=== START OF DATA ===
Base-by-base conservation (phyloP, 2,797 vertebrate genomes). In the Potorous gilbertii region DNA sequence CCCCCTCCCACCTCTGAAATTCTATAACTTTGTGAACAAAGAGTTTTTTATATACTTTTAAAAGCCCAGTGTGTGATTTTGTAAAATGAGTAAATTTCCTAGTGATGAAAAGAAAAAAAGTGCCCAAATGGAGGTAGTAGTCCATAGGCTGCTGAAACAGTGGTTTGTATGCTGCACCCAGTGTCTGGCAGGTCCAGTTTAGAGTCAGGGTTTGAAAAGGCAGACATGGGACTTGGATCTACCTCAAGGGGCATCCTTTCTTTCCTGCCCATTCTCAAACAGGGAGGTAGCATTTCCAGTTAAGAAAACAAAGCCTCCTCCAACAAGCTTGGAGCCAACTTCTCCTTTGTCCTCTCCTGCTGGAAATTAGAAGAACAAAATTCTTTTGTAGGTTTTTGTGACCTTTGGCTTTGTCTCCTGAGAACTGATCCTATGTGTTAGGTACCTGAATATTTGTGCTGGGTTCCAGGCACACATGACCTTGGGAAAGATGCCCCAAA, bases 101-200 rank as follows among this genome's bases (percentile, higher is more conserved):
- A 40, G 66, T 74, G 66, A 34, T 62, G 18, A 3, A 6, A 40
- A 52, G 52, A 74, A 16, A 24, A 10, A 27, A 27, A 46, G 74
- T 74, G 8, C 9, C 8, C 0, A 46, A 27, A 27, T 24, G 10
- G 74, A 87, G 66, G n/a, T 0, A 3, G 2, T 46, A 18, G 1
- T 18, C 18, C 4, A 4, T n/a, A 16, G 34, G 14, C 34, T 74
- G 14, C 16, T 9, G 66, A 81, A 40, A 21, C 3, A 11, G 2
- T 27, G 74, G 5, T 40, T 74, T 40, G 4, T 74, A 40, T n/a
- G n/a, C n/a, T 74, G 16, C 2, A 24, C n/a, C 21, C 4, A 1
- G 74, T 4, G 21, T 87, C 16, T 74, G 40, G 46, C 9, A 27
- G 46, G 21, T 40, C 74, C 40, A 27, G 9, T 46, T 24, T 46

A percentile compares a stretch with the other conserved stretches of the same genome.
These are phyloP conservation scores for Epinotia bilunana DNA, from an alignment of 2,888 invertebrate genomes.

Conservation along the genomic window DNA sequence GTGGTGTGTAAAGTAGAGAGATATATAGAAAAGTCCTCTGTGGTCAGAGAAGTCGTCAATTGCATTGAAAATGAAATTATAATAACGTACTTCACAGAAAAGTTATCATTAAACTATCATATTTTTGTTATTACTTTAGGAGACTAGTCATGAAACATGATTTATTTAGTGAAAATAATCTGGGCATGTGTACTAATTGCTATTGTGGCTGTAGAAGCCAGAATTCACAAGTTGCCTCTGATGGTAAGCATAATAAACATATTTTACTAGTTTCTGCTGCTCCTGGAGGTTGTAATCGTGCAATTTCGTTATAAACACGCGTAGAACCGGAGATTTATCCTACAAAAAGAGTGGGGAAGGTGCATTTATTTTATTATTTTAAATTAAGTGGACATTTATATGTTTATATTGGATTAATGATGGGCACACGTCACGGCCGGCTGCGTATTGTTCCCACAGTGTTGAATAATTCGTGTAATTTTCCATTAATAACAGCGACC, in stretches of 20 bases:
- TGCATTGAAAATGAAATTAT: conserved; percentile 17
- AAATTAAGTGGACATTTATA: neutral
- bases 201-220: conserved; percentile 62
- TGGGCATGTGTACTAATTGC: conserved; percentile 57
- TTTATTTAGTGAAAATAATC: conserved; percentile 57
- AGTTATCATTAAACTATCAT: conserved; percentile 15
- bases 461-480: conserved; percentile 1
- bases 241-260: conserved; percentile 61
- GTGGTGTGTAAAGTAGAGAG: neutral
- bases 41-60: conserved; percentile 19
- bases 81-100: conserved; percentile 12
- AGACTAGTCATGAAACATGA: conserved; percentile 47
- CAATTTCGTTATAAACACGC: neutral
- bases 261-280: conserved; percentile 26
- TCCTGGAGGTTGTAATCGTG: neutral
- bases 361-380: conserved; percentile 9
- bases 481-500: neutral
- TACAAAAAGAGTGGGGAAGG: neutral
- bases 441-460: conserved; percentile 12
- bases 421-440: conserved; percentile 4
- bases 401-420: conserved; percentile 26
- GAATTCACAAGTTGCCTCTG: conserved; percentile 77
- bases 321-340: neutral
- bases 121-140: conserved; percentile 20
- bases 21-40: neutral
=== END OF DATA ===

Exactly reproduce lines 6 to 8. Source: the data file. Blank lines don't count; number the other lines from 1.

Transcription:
- T 18, C 18, C 4, A 4, T n/a, A 16, G 34, G 14, C 34, T 74
- G 14, C 16, T 9, G 66, A 81, A 40, A 21, C 3, A 11, G 2
- T 27, G 74, G 5, T 40, T 74, T 40, G 4, T 74, A 40, T n/a